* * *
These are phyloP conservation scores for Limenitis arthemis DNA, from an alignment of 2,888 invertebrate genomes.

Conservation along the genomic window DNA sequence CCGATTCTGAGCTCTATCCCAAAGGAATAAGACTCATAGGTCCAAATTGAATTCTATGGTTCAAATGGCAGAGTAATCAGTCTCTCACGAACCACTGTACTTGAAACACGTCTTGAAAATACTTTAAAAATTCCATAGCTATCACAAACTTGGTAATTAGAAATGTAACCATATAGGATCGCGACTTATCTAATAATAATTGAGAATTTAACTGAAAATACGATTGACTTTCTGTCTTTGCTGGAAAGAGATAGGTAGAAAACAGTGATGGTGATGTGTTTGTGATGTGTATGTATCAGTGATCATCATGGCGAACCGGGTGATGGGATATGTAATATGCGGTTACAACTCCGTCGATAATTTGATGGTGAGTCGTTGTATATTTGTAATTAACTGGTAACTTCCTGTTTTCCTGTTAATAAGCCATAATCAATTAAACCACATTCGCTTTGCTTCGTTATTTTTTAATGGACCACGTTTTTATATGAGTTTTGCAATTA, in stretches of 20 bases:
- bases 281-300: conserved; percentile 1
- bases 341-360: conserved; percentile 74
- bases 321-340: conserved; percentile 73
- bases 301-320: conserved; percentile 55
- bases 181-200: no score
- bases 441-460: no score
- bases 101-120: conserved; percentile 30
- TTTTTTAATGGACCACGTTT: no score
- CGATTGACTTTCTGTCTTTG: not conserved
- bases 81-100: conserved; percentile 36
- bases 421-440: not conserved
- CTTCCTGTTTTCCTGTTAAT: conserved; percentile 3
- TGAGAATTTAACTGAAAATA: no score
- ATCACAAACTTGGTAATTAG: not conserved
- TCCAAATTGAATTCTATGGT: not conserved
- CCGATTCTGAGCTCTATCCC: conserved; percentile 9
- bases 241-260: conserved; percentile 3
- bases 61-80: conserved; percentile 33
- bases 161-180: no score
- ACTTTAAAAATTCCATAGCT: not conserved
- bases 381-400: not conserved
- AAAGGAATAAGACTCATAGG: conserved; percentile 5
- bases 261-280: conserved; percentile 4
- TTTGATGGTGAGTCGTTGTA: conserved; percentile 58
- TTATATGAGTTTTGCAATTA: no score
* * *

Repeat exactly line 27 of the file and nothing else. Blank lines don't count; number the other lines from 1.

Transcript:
- TTATATGAGTTTTGCAATTA: no score